According to The Washington Times, Brad Meltzer's recently released novel The Escape Artist is his "best book in years." In it, a military artist and a mortician unravel a grand conspiracy that leads back to Harry Houdini. Now, there's no harm in fictionalizing the lives of celebrities, especially in a world where Abraham Lincoln: Vampire Hunter exists, but Meltzer apparently believes Houdini was, in fact, an actual spy, recruited into the Secret Service by his friend, John E. Wilkie.
Meltzer made the claim on Late Night with Seth Meyers, arguing that Houdini's celebrity status and escape artist skills would allow him access to all kinds of intel-rich locations he could infiltrate for the Secret Service. The novelist's claims have attracted the ire of John Cox, the man behind Houdini-themed blog, Wild About Harry, who, as you can imagine, takes his Houdini stuff very seriously.
Cox comes out swinging, pointing out that the last time Meltzer touched on Houdini's life in his show Decoded, the writer made the "preposterous" and "offensive" claim that the famed escapologist was murdered by his wife for reasons of petty jealousy. He then goes on to elaborate on the origins of the "myth" that Houdini worked as a spy, claiming that the notion stems from a 2006 biography by the name of The Secret Life of Houdini: The Making of America's First Superhero by William Kalush and Larry Sloman.
Cox admits that Houdini had a friendship of sorts with Superintendent William Melville of Scotland Yard and that the two did regularly exchange letters which may have mentioned happenings in Germany and Russia. Houdini, he argues, was a "habitual letter writer, a gossip and a bit of a G-man at heart, so it was in his character to do this."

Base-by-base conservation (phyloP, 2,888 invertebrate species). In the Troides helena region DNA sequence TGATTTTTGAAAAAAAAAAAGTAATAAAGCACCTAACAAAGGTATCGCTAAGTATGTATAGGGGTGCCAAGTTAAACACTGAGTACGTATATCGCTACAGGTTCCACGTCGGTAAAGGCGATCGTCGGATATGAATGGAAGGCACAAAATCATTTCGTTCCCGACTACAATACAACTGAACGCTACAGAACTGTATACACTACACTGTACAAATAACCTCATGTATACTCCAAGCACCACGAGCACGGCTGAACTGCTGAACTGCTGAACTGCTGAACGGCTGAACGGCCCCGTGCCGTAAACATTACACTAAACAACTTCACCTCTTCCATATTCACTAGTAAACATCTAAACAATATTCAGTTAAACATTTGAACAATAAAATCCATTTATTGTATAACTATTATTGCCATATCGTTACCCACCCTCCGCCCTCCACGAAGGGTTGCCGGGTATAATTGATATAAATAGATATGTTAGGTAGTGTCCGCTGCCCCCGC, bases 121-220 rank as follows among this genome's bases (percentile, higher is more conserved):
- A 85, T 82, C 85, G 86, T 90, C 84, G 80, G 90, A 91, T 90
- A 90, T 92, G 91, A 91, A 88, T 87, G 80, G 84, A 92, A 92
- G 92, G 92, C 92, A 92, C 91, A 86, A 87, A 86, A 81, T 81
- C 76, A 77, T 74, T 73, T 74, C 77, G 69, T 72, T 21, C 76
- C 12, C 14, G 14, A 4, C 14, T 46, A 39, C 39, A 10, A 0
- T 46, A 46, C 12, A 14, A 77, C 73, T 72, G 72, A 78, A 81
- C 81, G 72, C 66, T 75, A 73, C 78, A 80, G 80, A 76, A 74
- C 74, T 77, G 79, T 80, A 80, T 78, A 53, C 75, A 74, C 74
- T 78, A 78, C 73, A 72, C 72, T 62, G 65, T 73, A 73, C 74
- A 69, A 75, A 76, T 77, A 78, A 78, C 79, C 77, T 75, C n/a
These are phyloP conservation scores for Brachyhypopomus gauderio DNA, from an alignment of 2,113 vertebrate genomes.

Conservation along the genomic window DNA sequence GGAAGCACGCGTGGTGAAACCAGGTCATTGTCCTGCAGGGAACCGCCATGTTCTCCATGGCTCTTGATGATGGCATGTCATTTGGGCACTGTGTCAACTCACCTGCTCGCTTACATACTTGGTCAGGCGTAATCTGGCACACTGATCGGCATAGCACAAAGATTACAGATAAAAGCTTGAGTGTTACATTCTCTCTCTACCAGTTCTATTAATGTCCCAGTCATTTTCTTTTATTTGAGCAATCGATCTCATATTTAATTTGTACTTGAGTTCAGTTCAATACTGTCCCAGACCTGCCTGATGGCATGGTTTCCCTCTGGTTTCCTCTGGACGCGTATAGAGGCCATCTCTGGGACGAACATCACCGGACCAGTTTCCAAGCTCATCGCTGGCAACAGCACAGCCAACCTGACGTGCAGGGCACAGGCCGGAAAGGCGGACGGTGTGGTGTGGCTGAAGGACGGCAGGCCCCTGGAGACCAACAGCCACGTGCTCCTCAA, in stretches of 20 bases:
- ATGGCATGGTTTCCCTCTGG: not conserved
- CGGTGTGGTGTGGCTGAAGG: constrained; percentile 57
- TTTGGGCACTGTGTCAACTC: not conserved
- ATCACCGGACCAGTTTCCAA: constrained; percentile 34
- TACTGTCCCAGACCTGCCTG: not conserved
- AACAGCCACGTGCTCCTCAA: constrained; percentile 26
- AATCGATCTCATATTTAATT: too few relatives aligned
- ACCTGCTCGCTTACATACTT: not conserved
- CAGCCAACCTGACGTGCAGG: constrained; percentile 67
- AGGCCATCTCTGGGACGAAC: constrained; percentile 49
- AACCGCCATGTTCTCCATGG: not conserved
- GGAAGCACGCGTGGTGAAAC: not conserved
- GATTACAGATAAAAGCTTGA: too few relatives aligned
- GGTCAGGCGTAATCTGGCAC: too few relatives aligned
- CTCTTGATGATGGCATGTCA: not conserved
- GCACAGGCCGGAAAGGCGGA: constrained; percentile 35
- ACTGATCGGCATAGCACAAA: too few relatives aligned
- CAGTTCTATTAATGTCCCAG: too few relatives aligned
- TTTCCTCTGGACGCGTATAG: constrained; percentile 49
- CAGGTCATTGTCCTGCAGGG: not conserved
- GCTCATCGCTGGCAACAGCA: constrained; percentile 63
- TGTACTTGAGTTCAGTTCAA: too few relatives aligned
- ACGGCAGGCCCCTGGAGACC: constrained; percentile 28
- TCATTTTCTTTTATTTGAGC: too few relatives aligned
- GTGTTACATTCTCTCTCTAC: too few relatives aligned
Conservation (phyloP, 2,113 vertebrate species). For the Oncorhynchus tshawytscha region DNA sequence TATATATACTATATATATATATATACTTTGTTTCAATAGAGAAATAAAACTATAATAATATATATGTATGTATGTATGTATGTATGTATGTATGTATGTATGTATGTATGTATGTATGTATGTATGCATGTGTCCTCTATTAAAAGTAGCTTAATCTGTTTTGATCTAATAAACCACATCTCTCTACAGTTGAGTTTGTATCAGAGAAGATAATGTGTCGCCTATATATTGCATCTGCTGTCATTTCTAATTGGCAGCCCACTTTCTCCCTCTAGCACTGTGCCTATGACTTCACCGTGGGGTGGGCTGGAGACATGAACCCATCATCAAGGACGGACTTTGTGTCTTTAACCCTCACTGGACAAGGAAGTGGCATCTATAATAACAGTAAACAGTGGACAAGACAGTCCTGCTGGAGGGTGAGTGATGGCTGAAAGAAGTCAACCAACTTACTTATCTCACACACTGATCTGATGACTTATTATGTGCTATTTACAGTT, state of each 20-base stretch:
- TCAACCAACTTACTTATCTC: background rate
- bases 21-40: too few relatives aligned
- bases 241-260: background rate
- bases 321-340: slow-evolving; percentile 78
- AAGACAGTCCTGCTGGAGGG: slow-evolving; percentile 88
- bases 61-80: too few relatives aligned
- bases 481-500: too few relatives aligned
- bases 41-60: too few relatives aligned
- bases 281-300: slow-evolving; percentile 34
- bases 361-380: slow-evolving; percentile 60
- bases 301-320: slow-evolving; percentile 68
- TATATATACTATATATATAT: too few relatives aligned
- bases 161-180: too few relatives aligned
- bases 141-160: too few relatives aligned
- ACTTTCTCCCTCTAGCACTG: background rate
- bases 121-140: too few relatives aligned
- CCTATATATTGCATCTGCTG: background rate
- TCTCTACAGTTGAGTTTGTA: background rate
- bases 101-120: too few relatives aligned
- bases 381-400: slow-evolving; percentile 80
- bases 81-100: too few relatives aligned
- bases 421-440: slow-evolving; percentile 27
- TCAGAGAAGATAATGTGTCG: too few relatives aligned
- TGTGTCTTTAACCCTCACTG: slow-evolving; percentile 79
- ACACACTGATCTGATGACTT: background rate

The only real evidence for Houdini as a quote-unquote "spy", however, is a single vague mention of a letter, written by someone using the initials HH, that warranted being shown to the Ministry of Defense. As for any other evidence pointing to Houdini being a spy? There is none, according to Cox, and claims to the contrary are made more in the interest of attracting attention from movie studios than unearthing the truth of the man's life.
Cox does stress his respect for the authors behind The Secret Life, but holds Meltzer in somewhat lower regard:
"Meltzer trades in the world of pseudo-history and 'fake news,'" he writes, "a conspiracy theorist historian peddling half-truths and titillation. I'm sure the goal here, once again, is to sell a book to Hollywood, and I'm sure he will."
You can read the full, highly-detailed takedown on Cox's Wild About Harry blog here.